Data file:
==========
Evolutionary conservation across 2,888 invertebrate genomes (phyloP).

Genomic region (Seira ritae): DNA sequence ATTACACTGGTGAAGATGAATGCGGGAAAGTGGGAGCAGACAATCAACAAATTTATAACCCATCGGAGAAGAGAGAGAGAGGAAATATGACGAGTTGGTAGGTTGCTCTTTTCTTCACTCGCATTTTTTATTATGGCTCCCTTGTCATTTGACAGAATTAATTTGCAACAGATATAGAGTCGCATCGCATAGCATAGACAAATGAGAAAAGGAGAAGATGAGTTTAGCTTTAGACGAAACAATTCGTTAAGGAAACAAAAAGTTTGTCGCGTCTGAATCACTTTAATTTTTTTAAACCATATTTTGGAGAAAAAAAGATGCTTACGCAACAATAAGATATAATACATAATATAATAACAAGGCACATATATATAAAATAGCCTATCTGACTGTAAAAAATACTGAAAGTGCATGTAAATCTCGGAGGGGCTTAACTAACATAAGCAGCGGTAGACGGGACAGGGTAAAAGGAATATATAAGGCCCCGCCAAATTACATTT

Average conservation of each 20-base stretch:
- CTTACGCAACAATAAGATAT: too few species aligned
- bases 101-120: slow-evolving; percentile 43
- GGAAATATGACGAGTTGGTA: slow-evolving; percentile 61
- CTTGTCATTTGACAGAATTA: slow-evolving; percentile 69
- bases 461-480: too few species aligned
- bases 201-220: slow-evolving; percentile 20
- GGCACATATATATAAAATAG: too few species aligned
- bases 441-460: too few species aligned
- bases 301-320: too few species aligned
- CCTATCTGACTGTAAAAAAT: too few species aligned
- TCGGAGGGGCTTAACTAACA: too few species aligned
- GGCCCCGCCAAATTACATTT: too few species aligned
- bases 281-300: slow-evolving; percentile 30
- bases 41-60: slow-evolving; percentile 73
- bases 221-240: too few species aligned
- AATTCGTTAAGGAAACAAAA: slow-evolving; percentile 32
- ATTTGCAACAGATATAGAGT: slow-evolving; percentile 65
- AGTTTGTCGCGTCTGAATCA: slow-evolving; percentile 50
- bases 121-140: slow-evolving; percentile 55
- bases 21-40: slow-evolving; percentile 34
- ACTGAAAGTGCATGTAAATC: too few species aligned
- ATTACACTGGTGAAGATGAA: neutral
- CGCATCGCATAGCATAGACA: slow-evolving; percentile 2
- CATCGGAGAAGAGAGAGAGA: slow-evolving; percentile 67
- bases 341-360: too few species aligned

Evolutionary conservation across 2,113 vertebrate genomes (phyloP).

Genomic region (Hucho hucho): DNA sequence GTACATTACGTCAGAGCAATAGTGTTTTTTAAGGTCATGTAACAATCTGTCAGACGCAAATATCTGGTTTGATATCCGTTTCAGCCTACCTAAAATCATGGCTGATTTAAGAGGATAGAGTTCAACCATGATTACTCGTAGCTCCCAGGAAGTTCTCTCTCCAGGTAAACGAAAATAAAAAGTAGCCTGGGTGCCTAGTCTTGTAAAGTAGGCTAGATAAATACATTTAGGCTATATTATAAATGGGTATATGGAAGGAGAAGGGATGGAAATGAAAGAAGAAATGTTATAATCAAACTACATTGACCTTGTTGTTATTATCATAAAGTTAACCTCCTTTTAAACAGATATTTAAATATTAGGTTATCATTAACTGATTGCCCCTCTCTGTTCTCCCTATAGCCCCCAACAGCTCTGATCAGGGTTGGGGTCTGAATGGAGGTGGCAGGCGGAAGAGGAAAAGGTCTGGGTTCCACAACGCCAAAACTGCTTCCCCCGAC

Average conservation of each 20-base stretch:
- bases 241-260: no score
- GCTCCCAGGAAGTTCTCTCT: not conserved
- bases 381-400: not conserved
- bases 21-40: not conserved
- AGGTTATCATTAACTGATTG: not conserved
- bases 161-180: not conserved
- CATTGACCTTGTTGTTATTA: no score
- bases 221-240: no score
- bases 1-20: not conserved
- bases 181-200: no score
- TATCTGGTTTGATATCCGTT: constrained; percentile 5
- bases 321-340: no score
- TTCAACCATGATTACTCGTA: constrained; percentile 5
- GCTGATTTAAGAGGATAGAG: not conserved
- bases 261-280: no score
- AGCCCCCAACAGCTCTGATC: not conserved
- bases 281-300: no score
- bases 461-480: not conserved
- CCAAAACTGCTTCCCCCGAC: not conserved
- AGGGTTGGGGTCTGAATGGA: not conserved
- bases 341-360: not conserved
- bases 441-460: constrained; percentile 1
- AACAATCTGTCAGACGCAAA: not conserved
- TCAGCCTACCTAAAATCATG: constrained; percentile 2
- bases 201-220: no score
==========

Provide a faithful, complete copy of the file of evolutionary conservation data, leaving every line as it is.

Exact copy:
Evolutionary conservation across 2,888 invertebrate genomes (phyloP).

Genomic region (Seira ritae): DNA sequence ATTACACTGGTGAAGATGAATGCGGGAAAGTGGGAGCAGACAATCAACAAATTTATAACCCATCGGAGAAGAGAGAGAGAGGAAATATGACGAGTTGGTAGGTTGCTCTTTTCTTCACTCGCATTTTTTATTATGGCTCCCTTGTCATTTGACAGAATTAATTTGCAACAGATATAGAGTCGCATCGCATAGCATAGACAAATGAGAAAAGGAGAAGATGAGTTTAGCTTTAGACGAAACAATTCGTTAAGGAAACAAAAAGTTTGTCGCGTCTGAATCACTTTAATTTTTTTAAACCATATTTTGGAGAAAAAAAGATGCTTACGCAACAATAAGATATAATACATAATATAATAACAAGGCACATATATATAAAATAGCCTATCTGACTGTAAAAAATACTGAAAGTGCATGTAAATCTCGGAGGGGCTTAACTAACATAAGCAGCGGTAGACGGGACAGGGTAAAAGGAATATATAAGGCCCCGCCAAATTACATTT

Average conservation of each 20-base stretch:
- CTTACGCAACAATAAGATAT: too few species aligned
- bases 101-120: slow-evolving; percentile 43
- GGAAATATGACGAGTTGGTA: slow-evolving; percentile 61
- CTTGTCATTTGACAGAATTA: slow-evolving; percentile 69
- bases 461-480: too few species aligned
- bases 201-220: slow-evolving; percentile 20
- GGCACATATATATAAAATAG: too few species aligned
- bases 441-460: too few species aligned
- bases 301-320: too few species aligned
- CCTATCTGACTGTAAAAAAT: too few species aligned
- TCGGAGGGGCTTAACTAACA: too few species aligned
- GGCCCCGCCAAATTACATTT: too few species aligned
- bases 281-300: slow-evolving; percentile 30
- bases 41-60: slow-evolving; percentile 73
- bases 221-240: too few species aligned
- AATTCGTTAAGGAAACAAAA: slow-evolving; percentile 32
- ATTTGCAACAGATATAGAGT: slow-evolving; percentile 65
- AGTTTGTCGCGTCTGAATCA: slow-evolving; percentile 50
- bases 121-140: slow-evolving; percentile 55
- bases 21-40: slow-evolving; percentile 34
- ACTGAAAGTGCATGTAAATC: too few species aligned
- ATTACACTGGTGAAGATGAA: neutral
- CGCATCGCATAGCATAGACA: slow-evolving; percentile 2
- CATCGGAGAAGAGAGAGAGA: slow-evolving; percentile 67
- bases 341-360: too few species aligned

Evolutionary conservation across 2,113 vertebrate genomes (phyloP).

Genomic region (Hucho hucho): DNA sequence GTACATTACGTCAGAGCAATAGTGTTTTTTAAGGTCATGTAACAATCTGTCAGACGCAAATATCTGGTTTGATATCCGTTTCAGCCTACCTAAAATCATGGCTGATTTAAGAGGATAGAGTTCAACCATGATTACTCGTAGCTCCCAGGAAGTTCTCTCTCCAGGTAAACGAAAATAAAAAGTAGCCTGGGTGCCTAGTCTTGTAAAGTAGGCTAGATAAATACATTTAGGCTATATTATAAATGGGTATATGGAAGGAGAAGGGATGGAAATGAAAGAAGAAATGTTATAATCAAACTACATTGACCTTGTTGTTATTATCATAAAGTTAACCTCCTTTTAAACAGATATTTAAATATTAGGTTATCATTAACTGATTGCCCCTCTCTGTTCTCCCTATAGCCCCCAACAGCTCTGATCAGGGTTGGGGTCTGAATGGAGGTGGCAGGCGGAAGAGGAAAAGGTCTGGGTTCCACAACGCCAAAACTGCTTCCCCCGAC

Average conservation of each 20-base stretch:
- bases 241-260: no score
- GCTCCCAGGAAGTTCTCTCT: not conserved
- bases 381-400: not conserved
- bases 21-40: not conserved
- AGGTTATCATTAACTGATTG: not conserved
- bases 161-180: not conserved
- CATTGACCTTGTTGTTATTA: no score
- bases 221-240: no score
- bases 1-20: not conserved
- bases 181-200: no score
- TATCTGGTTTGATATCCGTT: constrained; percentile 5
- bases 321-340: no score
- TTCAACCATGATTACTCGTA: constrained; percentile 5
- GCTGATTTAAGAGGATAGAG: not conserved
- bases 261-280: no score
- AGCCCCCAACAGCTCTGATC: not conserved
- bases 281-300: no score
- bases 461-480: not conserved
- CCAAAACTGCTTCCCCCGAC: not conserved
- AGGGTTGGGGTCTGAATGGA: not conserved
- bases 341-360: not conserved
- bases 441-460: constrained; percentile 1
- AACAATCTGTCAGACGCAAA: not conserved
- TCAGCCTACCTAAAATCATG: constrained; percentile 2
- bases 201-220: no score